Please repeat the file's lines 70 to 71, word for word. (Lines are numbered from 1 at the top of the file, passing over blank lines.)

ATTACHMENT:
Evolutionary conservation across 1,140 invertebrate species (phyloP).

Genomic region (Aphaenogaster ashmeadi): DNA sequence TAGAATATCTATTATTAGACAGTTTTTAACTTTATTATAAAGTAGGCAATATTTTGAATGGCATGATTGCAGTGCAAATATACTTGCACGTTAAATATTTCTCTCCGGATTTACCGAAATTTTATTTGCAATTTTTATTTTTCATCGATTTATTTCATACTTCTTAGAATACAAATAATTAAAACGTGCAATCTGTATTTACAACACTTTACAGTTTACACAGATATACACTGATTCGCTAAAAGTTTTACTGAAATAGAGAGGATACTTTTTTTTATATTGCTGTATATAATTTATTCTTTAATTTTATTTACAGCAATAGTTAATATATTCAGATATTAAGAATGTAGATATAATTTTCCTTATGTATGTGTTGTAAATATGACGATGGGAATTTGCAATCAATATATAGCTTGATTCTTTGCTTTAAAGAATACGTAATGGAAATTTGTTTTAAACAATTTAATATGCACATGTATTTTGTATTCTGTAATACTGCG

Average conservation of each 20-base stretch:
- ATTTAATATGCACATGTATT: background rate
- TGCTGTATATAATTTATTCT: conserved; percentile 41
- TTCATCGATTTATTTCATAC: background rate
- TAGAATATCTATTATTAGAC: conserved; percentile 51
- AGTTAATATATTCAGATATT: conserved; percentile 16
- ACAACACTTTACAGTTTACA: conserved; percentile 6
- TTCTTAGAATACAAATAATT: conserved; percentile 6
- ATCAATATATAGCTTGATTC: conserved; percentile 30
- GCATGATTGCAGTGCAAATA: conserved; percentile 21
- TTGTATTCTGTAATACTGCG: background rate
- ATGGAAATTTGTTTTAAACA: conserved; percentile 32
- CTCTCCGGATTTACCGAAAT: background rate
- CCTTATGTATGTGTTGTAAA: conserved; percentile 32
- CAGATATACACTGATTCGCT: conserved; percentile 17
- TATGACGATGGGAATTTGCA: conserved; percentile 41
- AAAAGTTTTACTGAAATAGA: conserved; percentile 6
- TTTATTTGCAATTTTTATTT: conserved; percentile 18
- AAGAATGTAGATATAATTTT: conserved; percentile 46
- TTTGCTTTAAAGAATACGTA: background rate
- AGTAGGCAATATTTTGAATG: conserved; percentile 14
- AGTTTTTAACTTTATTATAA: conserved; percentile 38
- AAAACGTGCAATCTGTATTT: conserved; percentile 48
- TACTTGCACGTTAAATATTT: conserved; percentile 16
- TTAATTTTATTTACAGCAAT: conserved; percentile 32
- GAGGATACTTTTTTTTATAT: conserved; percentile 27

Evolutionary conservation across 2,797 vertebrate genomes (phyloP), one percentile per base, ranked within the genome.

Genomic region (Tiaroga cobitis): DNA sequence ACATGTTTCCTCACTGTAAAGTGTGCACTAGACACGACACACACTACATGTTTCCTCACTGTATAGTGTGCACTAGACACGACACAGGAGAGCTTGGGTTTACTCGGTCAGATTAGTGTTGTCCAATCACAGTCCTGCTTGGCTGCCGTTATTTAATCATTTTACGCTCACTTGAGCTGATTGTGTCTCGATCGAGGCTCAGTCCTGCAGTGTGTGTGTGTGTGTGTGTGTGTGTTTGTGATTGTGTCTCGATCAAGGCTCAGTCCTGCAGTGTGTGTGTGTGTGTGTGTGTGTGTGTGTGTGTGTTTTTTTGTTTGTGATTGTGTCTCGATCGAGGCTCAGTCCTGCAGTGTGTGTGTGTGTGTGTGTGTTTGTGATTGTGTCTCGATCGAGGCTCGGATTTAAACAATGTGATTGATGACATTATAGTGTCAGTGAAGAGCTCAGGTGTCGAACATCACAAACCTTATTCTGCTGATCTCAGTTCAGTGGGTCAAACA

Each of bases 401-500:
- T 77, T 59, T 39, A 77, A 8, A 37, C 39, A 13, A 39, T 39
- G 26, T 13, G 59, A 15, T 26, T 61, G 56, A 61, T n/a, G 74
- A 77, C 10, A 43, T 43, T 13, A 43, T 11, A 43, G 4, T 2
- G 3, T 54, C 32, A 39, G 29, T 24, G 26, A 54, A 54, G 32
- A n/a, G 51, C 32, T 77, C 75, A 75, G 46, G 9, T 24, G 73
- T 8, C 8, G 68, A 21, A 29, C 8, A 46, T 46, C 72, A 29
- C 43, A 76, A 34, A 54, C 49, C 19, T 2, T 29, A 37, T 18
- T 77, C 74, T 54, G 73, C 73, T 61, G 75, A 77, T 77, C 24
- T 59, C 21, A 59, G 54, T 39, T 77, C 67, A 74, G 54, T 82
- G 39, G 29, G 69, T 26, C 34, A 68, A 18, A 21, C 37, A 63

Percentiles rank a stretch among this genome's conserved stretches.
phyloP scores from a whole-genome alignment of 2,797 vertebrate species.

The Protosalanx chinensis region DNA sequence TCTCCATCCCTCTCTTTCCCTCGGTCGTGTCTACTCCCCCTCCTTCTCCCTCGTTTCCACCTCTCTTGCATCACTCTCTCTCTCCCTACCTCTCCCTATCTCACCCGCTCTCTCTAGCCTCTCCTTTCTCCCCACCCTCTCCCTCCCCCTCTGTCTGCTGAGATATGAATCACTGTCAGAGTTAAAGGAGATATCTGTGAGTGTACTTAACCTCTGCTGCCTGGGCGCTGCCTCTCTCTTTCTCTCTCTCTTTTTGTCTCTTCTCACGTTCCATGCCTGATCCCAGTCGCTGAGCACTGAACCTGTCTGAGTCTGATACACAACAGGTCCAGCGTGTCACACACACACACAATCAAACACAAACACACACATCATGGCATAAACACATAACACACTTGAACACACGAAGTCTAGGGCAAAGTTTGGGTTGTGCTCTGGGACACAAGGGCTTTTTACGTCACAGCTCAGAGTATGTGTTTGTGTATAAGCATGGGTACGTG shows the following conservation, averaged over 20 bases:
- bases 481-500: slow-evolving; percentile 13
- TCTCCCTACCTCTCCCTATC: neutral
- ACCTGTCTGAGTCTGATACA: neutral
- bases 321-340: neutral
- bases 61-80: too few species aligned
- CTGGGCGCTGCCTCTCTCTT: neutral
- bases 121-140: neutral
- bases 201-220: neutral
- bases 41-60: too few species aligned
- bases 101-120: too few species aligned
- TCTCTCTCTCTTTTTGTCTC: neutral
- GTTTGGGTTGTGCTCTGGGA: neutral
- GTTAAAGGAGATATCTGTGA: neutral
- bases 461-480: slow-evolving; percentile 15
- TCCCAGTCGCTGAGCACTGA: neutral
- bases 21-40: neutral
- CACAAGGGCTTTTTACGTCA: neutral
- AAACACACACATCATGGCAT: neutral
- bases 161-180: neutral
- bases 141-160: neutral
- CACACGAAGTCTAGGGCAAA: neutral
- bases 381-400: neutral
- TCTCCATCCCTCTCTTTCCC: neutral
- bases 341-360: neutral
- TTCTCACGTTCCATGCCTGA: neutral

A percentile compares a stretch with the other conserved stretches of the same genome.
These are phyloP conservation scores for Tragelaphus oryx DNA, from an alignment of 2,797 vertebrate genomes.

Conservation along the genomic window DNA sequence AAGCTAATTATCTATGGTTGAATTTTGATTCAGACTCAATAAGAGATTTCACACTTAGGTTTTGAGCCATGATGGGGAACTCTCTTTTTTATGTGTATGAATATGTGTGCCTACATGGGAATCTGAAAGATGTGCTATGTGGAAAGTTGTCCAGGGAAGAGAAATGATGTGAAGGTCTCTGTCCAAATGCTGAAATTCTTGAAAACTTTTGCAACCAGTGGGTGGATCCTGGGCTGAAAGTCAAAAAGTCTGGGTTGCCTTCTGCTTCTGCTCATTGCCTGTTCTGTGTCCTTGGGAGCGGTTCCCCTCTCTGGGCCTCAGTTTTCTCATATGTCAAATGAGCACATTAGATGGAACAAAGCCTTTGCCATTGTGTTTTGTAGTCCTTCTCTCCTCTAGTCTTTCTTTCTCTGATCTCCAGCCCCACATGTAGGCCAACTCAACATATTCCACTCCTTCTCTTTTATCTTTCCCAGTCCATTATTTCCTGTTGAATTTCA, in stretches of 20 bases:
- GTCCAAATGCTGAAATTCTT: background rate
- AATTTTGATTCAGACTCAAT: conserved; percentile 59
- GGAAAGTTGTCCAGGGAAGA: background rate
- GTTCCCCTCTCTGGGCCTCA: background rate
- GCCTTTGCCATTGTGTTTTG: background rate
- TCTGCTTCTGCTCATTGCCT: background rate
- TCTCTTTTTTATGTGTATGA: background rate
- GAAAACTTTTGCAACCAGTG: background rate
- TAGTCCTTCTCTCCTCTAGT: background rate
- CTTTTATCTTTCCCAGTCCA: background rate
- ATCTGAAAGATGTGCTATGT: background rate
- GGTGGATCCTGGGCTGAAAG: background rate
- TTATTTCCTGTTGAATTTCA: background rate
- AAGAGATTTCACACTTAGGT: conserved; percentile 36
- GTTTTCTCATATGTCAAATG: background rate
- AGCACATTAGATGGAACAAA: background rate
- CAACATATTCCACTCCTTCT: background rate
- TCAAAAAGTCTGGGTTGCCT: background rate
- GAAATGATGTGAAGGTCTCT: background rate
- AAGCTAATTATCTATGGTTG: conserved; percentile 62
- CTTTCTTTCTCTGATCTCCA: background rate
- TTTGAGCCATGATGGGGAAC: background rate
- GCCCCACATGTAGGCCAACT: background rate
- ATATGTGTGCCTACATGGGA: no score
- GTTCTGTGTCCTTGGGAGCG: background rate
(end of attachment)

A percentile compares a stretch with the other conserved stretches of the same genome.
These are phyloP conservation scores for Tragelaphus oryx DNA, from an alignment of 2,797 vertebrate genomes.